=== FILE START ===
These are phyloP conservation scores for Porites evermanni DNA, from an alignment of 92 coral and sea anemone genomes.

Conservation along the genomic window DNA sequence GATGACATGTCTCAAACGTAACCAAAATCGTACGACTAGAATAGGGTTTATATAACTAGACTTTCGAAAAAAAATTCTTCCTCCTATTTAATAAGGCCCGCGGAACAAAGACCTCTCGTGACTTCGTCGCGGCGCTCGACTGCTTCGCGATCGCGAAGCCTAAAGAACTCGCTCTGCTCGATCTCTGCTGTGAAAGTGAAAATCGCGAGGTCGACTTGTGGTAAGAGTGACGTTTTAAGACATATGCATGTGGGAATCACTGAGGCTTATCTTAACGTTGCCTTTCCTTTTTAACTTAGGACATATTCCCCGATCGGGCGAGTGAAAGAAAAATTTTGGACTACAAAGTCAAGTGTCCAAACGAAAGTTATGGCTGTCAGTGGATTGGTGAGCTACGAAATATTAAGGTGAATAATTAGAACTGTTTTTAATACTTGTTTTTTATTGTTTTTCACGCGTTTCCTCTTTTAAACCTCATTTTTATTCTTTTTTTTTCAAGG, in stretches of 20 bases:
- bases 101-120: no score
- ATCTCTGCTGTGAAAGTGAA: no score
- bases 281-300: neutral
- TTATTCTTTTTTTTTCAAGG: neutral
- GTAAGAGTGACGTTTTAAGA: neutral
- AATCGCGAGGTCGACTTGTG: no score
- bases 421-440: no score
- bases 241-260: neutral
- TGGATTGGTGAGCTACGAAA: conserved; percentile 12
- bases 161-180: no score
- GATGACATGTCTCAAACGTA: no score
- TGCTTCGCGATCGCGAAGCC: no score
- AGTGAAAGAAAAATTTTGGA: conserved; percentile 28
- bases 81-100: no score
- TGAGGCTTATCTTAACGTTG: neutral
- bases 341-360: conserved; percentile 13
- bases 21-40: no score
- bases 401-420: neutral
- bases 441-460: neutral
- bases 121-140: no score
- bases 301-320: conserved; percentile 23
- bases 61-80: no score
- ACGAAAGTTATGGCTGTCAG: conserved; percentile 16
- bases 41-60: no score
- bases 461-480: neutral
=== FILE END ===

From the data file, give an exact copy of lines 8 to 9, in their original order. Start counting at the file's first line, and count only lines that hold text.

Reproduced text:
- AATCGCGAGGTCGACTTGTG: no score
- bases 421-440: no score